The University of Sheffield
Department of Civil and Structural Engineering

The Insidious Impact Of Transients On Leakage

Supervisor: Dr Richard Collins

Joint Supervisor: Prof Joby Boxall

This project will undertake a novel experimental programme to understand how repeated transient pressure waves of low and medium amplitude cause degradation of pipes and joints by processes akin to a fatigue mechanism. By combing high quality experiments in the new ICAIR facility with analysis of previously collected real world transient data the project will determine mechanisms through which transients can cause and increase leakage. The derived understanding will enable water companies to highlight problematicâ transients and mitigate them.

There is a body of recent research to understand the impact of pressure transients on large pipe bursts, but the insidious impact they have on network leakage has not been investigated. As a result it is known that large transient pressure spikes can cause pipe failures, and there is some emerging evidence that repeated transient pressure waves of lower amplitude can cause degradation. Our previous research provides unique evidence that these transients are due to the operation of pumping stations, valves and other fittings by water company staff and large industrial users, particularly in the filling of on site tanks. By identifying which of these transients contributes to pipe and joint degradation, mitigation activities can be targeted and the leakage caused by the way the network is operated reduced.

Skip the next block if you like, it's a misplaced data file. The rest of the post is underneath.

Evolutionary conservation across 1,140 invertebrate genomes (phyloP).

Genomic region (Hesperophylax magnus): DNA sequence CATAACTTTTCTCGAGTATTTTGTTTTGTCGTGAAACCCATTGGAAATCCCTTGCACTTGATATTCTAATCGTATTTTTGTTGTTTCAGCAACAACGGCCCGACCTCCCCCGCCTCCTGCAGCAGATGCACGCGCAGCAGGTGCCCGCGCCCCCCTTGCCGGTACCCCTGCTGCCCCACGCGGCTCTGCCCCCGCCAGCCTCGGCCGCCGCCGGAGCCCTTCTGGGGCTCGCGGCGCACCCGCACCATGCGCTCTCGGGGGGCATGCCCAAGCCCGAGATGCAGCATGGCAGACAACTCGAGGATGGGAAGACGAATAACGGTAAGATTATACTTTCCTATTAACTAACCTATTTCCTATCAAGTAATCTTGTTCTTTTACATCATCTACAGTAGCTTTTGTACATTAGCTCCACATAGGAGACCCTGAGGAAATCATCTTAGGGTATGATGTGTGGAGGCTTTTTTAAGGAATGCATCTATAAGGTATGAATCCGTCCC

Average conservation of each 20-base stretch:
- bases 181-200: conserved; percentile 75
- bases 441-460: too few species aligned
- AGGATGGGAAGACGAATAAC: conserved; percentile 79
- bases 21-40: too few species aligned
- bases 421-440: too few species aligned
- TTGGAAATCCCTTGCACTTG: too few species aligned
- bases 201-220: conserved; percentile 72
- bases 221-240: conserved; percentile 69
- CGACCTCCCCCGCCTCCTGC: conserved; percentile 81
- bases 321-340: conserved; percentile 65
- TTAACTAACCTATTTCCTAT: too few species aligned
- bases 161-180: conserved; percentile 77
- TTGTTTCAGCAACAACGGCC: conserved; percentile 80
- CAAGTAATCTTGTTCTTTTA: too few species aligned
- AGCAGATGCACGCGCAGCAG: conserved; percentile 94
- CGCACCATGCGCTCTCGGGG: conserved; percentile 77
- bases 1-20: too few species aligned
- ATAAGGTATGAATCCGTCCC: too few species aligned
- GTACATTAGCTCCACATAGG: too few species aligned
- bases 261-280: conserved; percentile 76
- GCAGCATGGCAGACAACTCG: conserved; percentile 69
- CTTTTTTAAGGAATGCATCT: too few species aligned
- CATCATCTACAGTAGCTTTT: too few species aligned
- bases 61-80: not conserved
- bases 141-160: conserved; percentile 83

This project would build on our existing research to investigate, in the laboratory, the potential for transients to damage pipes and joints, focusing on the causation of leaks and how leakage rates increase over time. By re-analysing collected pressure data it will also establish the prevalence of these effects in typical water distribution networks.

This project targets a key aim of the new ICAIR facility ( by understanding the deterioration of our critical water infrastructure. The laboratory tests required as part of the project will be undertaken in the UKCRIC component of ICAIR, making use of the pressurised pipe facilities and lengths of buried pipe.

The project proposal is supported by UKWIR ( as part of their Zero leakage Big Question. UKWIR will also facilitate the provision of additional pressure transient data from their member water companies, and exhumed pipe samples to test under various states of deterioration.

The project is supported by a studentship from the Department of Civil and Structural Engineering for an exceptional student which will cover the PhD stipend. UKWIR are also making funds available to top up the stipend for an exceptional student.

This project is NOT FUNDED, although Departmental/University scholarships are available for applicants who can demonstrate strong evidence of research potential.

Pre-requisite qualification

1st Class Degree in Civil Engineering or other related subject